To inquire about Eliane presenting at your next event, please feel free to get in touch.

Understanding Generation Y Globally and Locally

Monday, February 20, 2017

Generation Pessimism

We think of the younger generations having youthful idealism and optimism yet the 2017 Global Millennial Study by Deloitte shows that the 20’s and early 30-somethings are not feeling optimistic. Just 1 in 4 believes the year ahead will see an improvement politically and again a minority- only 1 in 3 believe we will see an uptick economically.

Where’s our share?

While it is little surprise that their number one concern is terrorism/political tension (56% are concerned), the second biggest concern (43%) is income inequality. There is a strong feeling amongst Generation Y (Millennials) that they are being left behind in this era of flat wages growth and massive home and living cost increases. Our recent ABS income and wealth analysis shows that Gen Y as a whole have 7% of Australia’s private wealth while they are more than twice this (15%) of the population while the older Boomers have an economic share three times that of their population share. There is a growing series of forecasts indicating that this may well be the first generation since the Great Depression which will end up behind their parents economically.

Big challenges but are they too big…

This study shows that Millennials, particularly in the developed world feel somewhat disempowered with a sense of high responsibility yet low influence to shape the challenges of the environment, social equality and direction of the country. They are key contributors to society and believe that working within the system rather than radically fighting against it in a revolutionary approach is the best way forward.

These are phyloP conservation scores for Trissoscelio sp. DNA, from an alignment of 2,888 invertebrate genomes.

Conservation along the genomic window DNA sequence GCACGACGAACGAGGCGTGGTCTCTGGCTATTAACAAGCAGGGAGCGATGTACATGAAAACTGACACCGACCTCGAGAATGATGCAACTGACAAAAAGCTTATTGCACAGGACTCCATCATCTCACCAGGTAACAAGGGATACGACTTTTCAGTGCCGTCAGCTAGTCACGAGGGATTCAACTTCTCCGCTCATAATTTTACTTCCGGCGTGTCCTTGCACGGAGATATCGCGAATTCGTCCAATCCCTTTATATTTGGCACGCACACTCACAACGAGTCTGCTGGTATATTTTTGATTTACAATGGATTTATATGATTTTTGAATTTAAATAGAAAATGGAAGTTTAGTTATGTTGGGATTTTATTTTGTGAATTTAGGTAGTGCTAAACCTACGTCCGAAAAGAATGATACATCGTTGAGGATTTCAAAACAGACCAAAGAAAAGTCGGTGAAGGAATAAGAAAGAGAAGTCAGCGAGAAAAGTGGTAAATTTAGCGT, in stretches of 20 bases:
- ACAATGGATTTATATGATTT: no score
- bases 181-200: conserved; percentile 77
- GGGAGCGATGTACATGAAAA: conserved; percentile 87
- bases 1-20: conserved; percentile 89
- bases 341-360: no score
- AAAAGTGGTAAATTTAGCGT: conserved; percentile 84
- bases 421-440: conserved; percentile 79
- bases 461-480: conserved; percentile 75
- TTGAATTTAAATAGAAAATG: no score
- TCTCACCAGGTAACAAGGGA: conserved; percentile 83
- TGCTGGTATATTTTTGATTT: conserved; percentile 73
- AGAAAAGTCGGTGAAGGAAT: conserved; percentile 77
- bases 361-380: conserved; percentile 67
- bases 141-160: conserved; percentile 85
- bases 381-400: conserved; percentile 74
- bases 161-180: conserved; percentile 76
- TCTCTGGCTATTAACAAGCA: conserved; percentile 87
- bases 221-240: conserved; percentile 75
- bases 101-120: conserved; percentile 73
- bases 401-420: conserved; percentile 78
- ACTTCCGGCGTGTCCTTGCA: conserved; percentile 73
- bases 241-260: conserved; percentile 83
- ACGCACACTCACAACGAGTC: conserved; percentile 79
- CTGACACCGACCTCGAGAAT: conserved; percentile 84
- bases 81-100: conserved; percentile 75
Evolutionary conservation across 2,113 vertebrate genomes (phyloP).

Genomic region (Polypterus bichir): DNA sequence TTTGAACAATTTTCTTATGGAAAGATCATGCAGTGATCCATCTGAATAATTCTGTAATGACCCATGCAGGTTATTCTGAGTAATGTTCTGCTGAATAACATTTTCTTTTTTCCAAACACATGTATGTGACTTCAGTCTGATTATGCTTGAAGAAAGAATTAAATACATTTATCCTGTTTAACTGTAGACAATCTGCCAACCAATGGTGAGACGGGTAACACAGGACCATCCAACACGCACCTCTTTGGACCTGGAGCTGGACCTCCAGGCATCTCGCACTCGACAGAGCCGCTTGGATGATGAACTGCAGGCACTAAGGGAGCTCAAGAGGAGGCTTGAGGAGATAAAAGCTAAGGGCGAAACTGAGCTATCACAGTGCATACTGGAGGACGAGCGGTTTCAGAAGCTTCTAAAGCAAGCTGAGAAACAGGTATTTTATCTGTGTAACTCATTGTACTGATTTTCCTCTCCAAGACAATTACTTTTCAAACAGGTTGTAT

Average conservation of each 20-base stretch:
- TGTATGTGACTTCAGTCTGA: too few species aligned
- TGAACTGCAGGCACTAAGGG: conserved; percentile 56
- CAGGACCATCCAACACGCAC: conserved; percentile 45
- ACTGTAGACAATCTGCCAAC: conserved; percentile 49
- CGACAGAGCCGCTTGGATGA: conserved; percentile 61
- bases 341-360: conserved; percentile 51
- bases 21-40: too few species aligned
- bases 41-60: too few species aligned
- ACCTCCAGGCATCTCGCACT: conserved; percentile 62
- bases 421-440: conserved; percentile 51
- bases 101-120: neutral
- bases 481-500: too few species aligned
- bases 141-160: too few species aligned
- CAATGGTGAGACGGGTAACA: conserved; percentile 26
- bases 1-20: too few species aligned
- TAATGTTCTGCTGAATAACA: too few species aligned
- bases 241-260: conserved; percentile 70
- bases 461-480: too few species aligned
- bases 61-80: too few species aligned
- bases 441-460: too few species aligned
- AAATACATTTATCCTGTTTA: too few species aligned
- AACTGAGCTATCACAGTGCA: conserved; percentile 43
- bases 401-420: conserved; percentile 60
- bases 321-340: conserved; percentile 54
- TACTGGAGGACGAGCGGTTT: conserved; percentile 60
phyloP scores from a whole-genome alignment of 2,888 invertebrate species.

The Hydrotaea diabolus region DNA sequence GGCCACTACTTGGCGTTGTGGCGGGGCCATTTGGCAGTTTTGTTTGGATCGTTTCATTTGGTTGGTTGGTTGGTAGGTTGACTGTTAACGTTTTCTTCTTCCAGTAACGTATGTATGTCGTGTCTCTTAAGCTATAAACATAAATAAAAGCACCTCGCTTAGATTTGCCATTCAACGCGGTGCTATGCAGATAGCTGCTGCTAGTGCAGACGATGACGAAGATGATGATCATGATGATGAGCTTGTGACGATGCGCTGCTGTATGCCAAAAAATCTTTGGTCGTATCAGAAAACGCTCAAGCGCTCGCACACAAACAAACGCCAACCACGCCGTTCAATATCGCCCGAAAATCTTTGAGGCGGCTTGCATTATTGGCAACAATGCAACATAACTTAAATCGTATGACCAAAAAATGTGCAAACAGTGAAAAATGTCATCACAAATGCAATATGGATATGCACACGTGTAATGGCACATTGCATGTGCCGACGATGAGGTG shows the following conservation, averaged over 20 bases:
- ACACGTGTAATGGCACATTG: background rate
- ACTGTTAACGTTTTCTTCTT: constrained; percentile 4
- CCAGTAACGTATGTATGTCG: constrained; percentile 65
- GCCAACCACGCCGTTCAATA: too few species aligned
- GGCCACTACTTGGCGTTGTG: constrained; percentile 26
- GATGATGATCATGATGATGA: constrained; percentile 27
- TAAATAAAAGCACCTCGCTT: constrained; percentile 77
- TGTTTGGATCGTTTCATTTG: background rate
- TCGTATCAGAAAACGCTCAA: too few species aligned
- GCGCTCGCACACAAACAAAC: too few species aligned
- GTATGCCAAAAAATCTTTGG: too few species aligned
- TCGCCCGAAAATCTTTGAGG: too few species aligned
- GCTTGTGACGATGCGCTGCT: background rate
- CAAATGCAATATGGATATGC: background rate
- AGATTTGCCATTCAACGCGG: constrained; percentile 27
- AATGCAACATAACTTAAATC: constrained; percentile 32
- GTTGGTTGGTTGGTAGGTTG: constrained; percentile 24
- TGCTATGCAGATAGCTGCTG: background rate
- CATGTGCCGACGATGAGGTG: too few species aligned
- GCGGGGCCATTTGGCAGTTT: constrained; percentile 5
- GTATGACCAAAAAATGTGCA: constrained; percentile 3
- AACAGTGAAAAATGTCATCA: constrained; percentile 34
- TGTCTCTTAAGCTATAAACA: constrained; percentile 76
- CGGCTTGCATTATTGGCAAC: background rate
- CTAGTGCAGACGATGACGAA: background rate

Moving on…but to full time roles

Almost 1 in 2 (48%) expect to leave their current role within 2 years while less than 1 in 3 (31%) plan on still being there in 5 years. While the gig economy sounds exciting, almost three times as many (70%) would prefer full time work than a freelance work life (25%). Yet the challenge for Australian Gen Y’s is that while unemployment is still quite low (5.7%), the workforce is trending away from full time roles. In the last year, the Australian economy has added 130,000 part time roles but lost 40,000 full time roles.

The dot com kids see the downside of tech

Millennials are more negative than positive when it comes to technology particularly regarding the impacts it is having in the workforce. While it aids productivity, economic growth and flexibility, the majority of this generation believe that it will force them to retrain (51%) and that it is making the workplace more impersonal and less human (53%).